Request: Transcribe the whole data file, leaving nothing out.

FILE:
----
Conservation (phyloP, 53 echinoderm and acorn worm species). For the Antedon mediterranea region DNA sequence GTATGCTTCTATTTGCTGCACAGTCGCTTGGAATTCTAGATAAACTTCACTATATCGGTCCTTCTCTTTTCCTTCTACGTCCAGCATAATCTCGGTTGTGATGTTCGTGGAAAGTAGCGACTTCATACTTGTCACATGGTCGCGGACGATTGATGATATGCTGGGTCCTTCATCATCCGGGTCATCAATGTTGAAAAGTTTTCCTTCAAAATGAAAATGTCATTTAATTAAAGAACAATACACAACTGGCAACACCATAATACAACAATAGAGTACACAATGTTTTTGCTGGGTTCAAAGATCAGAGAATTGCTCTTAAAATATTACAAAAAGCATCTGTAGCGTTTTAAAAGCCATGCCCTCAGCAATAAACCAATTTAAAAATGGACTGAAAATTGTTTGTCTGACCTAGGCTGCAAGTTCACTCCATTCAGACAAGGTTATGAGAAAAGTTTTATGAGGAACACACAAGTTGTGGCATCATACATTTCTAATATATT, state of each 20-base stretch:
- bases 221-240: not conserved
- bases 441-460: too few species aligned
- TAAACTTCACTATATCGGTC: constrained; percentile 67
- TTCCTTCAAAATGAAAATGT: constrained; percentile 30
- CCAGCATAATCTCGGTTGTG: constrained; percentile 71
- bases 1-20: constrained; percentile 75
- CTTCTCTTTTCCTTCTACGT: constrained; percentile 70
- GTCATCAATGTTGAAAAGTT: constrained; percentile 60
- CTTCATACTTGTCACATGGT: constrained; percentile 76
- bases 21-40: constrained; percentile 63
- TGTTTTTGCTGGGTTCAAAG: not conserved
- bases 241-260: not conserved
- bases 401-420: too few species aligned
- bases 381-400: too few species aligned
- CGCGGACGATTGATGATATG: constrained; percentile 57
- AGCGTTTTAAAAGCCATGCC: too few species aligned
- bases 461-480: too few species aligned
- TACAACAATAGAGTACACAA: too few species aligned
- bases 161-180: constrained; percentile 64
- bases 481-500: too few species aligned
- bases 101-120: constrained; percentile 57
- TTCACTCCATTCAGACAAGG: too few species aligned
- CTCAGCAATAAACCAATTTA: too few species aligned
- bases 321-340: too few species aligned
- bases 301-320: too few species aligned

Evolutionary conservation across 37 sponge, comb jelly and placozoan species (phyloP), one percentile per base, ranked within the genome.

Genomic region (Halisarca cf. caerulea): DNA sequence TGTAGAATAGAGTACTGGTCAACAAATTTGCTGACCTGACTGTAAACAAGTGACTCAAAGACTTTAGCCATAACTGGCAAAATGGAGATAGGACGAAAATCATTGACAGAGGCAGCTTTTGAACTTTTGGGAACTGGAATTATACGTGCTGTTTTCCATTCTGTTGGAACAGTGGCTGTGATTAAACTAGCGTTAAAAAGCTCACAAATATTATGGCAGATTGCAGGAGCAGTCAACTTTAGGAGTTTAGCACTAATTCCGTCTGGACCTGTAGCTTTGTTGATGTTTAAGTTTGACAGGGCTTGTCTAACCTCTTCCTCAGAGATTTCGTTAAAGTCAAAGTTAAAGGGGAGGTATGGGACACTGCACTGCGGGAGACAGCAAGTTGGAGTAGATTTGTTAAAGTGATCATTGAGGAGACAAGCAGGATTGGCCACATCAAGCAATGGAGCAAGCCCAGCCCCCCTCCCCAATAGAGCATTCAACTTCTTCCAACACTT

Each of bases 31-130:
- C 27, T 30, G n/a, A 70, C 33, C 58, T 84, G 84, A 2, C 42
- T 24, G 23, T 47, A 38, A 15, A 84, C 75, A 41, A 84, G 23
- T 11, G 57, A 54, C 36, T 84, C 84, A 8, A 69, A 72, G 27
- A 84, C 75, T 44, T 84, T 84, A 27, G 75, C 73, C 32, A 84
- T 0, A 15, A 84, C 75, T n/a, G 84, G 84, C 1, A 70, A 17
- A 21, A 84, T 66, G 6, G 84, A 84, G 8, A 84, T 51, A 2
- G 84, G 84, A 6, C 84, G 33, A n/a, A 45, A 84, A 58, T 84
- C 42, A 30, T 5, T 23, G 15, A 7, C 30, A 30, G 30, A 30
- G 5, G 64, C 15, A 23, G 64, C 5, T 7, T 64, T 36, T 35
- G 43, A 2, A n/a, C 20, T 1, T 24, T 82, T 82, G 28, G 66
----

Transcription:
Conservation (phyloP, 53 echinoderm and acorn worm species). For the Antedon mediterranea region DNA sequence GTATGCTTCTATTTGCTGCACAGTCGCTTGGAATTCTAGATAAACTTCACTATATCGGTCCTTCTCTTTTCCTTCTACGTCCAGCATAATCTCGGTTGTGATGTTCGTGGAAAGTAGCGACTTCATACTTGTCACATGGTCGCGGACGATTGATGATATGCTGGGTCCTTCATCATCCGGGTCATCAATGTTGAAAAGTTTTCCTTCAAAATGAAAATGTCATTTAATTAAAGAACAATACACAACTGGCAACACCATAATACAACAATAGAGTACACAATGTTTTTGCTGGGTTCAAAGATCAGAGAATTGCTCTTAAAATATTACAAAAAGCATCTGTAGCGTTTTAAAAGCCATGCCCTCAGCAATAAACCAATTTAAAAATGGACTGAAAATTGTTTGTCTGACCTAGGCTGCAAGTTCACTCCATTCAGACAAGGTTATGAGAAAAGTTTTATGAGGAACACACAAGTTGTGGCATCATACATTTCTAATATATT, state of each 20-base stretch:
- bases 221-240: not conserved
- bases 441-460: too few species aligned
- TAAACTTCACTATATCGGTC: constrained; percentile 67
- TTCCTTCAAAATGAAAATGT: constrained; percentile 30
- CCAGCATAATCTCGGTTGTG: constrained; percentile 71
- bases 1-20: constrained; percentile 75
- CTTCTCTTTTCCTTCTACGT: constrained; percentile 70
- GTCATCAATGTTGAAAAGTT: constrained; percentile 60
- CTTCATACTTGTCACATGGT: constrained; percentile 76
- bases 21-40: constrained; percentile 63
- TGTTTTTGCTGGGTTCAAAG: not conserved
- bases 241-260: not conserved
- bases 401-420: too few species aligned
- bases 381-400: too few species aligned
- CGCGGACGATTGATGATATG: constrained; percentile 57
- AGCGTTTTAAAAGCCATGCC: too few species aligned
- bases 461-480: too few species aligned
- TACAACAATAGAGTACACAA: too few species aligned
- bases 161-180: constrained; percentile 64
- bases 481-500: too few species aligned
- bases 101-120: constrained; percentile 57
- TTCACTCCATTCAGACAAGG: too few species aligned
- CTCAGCAATAAACCAATTTA: too few species aligned
- bases 321-340: too few species aligned
- bases 301-320: too few species aligned

Evolutionary conservation across 37 sponge, comb jelly and placozoan species (phyloP), one percentile per base, ranked within the genome.

Genomic region (Halisarca cf. caerulea): DNA sequence TGTAGAATAGAGTACTGGTCAACAAATTTGCTGACCTGACTGTAAACAAGTGACTCAAAGACTTTAGCCATAACTGGCAAAATGGAGATAGGACGAAAATCATTGACAGAGGCAGCTTTTGAACTTTTGGGAACTGGAATTATACGTGCTGTTTTCCATTCTGTTGGAACAGTGGCTGTGATTAAACTAGCGTTAAAAAGCTCACAAATATTATGGCAGATTGCAGGAGCAGTCAACTTTAGGAGTTTAGCACTAATTCCGTCTGGACCTGTAGCTTTGTTGATGTTTAAGTTTGACAGGGCTTGTCTAACCTCTTCCTCAGAGATTTCGTTAAAGTCAAAGTTAAAGGGGAGGTATGGGACACTGCACTGCGGGAGACAGCAAGTTGGAGTAGATTTGTTAAAGTGATCATTGAGGAGACAAGCAGGATTGGCCACATCAAGCAATGGAGCAAGCCCAGCCCCCCTCCCCAATAGAGCATTCAACTTCTTCCAACACTT

Each of bases 31-130:
- C 27, T 30, G n/a, A 70, C 33, C 58, T 84, G 84, A 2, C 42
- T 24, G 23, T 47, A 38, A 15, A 84, C 75, A 41, A 84, G 23
- T 11, G 57, A 54, C 36, T 84, C 84, A 8, A 69, A 72, G 27
- A 84, C 75, T 44, T 84, T 84, A 27, G 75, C 73, C 32, A 84
- T 0, A 15, A 84, C 75, T n/a, G 84, G 84, C 1, A 70, A 17
- A 21, A 84, T 66, G 6, G 84, A 84, G 8, A 84, T 51, A 2
- G 84, G 84, A 6, C 84, G 33, A n/a, A 45, A 84, A 58, T 84
- C 42, A 30, T 5, T 23, G 15, A 7, C 30, A 30, G 30, A 30
- G 5, G 64, C 15, A 23, G 64, C 5, T 7, T 64, T 36, T 35
- G 43, A 2, A n/a, C 20, T 1, T 24, T 82, T 82, G 28, G 66